Internet Explorer’s fall has been profound enough that its own video ads have poked fun at its image as “ancient” — but it argues at its Web site “browseryoulovedtohate” that the latest versions, IE 9 and IE 10, are vastly improved and give the company a shot at “browser redemption”.
But South Koreans remain captive to laws passed 14 years ago, which — in the name of Internet security — require citizens to bank and make nearly all purchases with Internet Explorer. Three-quarters of the country’s Web usage involves Internet Explorer, according to a measurement by the Web analytics firm StatCounter — among the highest in the world. Internet Explorer is nearly as much a part of a Korean computer as the screen itself.
What happens when outdated regulations don’t keep up with the times.
11:52 // 5 months ago
South Korea is due to withdraw its last workers from the Kaesong industrial complex on Monday, leaving the park, a highly symbolic joint-venture with North Korea, empty for the first time since it opened almost a decade ago.
The withdrawal of the 50 remaining managers will mark a serious deterioration in cross-border ties, coming soon after the North issued a string of threats against the South and its allies in protest at UN sanctions over its nuclear test in February and joint US-South-Korea military drills that ended on Monday.
The regime has toned down its rhetoric in recent days as both sides moved to defuse tensions on the peninsula, but Kaesong’s de facto closure is a serious blow to Seoul’s attempts to maintain at least some form of engagement with its neighbour.
The latest major setback on the Korean peninsula, though thankfully one which doesn’t involve threats of nuclear war (for now). The South Korean government has pledged financial support for companies affected by the closure; however, the shutdown could have a sharp impact on North Korea’s already weak economy.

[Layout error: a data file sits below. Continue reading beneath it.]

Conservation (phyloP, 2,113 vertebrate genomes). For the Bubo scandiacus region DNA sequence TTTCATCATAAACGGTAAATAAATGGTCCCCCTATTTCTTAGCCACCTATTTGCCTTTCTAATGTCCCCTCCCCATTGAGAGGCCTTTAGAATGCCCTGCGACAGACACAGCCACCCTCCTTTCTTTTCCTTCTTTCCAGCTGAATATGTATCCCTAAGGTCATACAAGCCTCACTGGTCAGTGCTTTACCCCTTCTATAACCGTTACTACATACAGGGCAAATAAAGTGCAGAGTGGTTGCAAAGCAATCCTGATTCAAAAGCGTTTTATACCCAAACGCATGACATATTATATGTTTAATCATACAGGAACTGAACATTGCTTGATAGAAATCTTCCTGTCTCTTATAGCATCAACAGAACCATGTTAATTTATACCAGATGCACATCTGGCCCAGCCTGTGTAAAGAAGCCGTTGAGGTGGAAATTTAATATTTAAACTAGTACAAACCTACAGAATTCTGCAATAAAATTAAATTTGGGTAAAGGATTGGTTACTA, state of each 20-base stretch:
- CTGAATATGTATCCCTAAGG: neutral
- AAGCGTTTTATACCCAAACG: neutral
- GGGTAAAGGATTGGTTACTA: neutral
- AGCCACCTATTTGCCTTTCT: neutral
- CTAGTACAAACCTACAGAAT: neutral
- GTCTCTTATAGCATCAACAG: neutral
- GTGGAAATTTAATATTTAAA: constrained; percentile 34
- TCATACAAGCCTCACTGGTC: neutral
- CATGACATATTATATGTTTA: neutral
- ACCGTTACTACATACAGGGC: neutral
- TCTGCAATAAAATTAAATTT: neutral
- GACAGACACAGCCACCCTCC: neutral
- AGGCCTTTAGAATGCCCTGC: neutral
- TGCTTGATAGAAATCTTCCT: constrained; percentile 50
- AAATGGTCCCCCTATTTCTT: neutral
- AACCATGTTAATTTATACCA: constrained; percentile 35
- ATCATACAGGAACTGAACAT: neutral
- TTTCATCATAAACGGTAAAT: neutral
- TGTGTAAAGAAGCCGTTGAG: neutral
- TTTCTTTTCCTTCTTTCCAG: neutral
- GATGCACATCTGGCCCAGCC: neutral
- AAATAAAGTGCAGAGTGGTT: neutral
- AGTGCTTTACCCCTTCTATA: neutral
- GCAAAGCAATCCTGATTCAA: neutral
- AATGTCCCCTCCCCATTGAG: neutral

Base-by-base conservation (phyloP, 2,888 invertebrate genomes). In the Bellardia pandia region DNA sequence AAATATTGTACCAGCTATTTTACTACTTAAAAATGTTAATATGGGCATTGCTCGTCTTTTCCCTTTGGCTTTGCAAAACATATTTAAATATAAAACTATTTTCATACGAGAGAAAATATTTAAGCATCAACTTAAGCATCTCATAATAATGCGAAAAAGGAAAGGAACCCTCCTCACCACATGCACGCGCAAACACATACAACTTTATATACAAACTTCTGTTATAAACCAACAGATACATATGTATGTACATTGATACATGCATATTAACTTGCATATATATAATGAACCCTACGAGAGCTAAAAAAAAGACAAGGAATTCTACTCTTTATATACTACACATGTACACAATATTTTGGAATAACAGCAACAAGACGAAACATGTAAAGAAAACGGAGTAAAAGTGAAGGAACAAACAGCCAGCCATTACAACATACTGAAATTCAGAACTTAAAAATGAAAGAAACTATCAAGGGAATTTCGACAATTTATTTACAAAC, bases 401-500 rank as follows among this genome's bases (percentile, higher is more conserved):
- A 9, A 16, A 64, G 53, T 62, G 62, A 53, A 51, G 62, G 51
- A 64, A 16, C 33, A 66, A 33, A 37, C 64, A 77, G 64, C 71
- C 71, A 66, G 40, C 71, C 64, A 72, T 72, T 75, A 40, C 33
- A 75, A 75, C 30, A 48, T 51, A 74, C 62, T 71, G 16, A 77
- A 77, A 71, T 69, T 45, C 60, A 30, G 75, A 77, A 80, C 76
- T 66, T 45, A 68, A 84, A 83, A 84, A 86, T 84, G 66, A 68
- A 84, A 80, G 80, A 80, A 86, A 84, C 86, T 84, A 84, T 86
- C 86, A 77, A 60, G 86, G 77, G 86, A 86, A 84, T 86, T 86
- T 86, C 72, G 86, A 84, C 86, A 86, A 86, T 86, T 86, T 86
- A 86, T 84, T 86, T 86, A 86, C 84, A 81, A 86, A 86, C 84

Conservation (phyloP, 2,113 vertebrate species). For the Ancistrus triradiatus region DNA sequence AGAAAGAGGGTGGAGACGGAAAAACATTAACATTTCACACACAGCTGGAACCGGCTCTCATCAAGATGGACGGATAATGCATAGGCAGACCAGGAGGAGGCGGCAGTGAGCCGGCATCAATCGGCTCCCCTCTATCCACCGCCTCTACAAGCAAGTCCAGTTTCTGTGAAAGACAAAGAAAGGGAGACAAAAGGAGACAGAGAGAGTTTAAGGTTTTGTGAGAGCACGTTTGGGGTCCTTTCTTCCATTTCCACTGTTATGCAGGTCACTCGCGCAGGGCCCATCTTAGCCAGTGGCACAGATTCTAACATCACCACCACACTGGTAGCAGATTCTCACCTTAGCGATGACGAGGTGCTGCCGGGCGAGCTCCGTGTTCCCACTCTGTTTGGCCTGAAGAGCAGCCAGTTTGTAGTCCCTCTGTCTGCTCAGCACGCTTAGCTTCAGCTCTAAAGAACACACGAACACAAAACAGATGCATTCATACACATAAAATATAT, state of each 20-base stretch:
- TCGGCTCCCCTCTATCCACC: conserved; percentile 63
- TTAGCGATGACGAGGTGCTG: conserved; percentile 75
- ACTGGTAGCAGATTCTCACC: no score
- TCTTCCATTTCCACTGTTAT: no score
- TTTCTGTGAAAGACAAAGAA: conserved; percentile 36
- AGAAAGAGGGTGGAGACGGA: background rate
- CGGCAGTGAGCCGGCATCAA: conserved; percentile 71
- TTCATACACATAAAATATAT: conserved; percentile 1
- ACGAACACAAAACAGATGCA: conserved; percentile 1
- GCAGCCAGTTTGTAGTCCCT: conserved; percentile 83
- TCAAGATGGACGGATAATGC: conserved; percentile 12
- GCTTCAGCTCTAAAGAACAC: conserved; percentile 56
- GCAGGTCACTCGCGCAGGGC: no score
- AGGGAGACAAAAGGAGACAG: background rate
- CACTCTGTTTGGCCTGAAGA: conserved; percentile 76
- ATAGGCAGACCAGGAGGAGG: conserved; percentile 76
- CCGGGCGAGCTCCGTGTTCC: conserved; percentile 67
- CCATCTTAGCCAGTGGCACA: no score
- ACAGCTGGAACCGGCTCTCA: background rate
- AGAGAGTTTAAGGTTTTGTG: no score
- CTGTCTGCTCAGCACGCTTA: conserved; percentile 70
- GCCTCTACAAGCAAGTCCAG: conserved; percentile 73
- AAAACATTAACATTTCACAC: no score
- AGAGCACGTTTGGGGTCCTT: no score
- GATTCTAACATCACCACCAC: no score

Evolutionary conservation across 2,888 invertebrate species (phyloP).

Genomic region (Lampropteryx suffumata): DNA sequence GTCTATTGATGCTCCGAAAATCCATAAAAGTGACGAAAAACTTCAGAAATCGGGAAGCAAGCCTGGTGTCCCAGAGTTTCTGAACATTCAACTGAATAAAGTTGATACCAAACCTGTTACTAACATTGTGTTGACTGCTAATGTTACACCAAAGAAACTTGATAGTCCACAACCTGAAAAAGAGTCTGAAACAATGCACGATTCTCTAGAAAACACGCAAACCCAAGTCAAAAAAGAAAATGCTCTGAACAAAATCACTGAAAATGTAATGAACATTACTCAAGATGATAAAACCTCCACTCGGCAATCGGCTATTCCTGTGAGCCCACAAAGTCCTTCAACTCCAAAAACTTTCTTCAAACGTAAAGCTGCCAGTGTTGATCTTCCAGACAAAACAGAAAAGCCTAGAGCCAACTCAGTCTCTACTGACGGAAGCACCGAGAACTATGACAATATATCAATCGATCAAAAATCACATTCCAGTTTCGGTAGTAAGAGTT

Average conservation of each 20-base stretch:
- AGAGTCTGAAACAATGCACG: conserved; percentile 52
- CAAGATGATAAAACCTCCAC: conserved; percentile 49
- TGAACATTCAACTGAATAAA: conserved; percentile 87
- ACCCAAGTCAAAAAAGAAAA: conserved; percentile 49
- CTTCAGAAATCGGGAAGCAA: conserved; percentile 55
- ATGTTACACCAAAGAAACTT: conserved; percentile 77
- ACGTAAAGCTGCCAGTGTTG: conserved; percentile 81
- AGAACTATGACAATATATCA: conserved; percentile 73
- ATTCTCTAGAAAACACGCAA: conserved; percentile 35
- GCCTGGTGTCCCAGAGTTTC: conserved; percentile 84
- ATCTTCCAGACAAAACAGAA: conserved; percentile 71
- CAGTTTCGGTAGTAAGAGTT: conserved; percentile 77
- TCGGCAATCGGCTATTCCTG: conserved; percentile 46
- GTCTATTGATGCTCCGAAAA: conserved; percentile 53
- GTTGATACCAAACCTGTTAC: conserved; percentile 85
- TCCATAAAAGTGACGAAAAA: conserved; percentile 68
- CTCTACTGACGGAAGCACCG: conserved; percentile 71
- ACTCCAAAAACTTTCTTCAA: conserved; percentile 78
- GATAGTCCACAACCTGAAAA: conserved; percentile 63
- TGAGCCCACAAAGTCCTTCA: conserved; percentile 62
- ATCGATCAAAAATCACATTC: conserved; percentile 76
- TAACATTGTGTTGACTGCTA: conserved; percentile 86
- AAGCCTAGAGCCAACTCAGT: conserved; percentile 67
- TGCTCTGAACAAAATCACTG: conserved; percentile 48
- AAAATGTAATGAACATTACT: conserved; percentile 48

14:52 // 11 months ago
Psy’s new music video “Gentleman” is not only breaking YouTube records, hitting more than 145 million views in less than a week, it just got banned by his home country’s biggest TV broadcaster.
South Korea’s KBS, a state-funded broadcaster, said Thursday it was banning the video because it shows Psy kicking a traffic cone with a “no parking” sign on it. The TV network says it has a policy prohibiting the showing of videos that abuse public property.
That traffic cone totally deserved it.
16:24 // 1 year ago
knivesandcoffee says: But isn't that graphic useless without some context? I mean what is the size of North Korea's military compared to the South or to the US?
» SFB says: I think that’s a fair point (and it’s one a lot of people in the comments on that link have raised), but I think it also shows that the country has enough firepower that it could do something. As the article itself puts it: “While North Korean arms are mostly antiquated, much of it dating back half a century, what they lack in modernity they make up for in both volume and location.” Now, whether or not the graphic was particularly useful because it was designed to be never-ending is another question entirely (it could use some compare/contrast), but just because the size of the military may perhaps be smaller than the United States or South Korea, if they’re the first to launch an attack, does it really matter? — Ernie @ SFB
11:11 // 1 year ago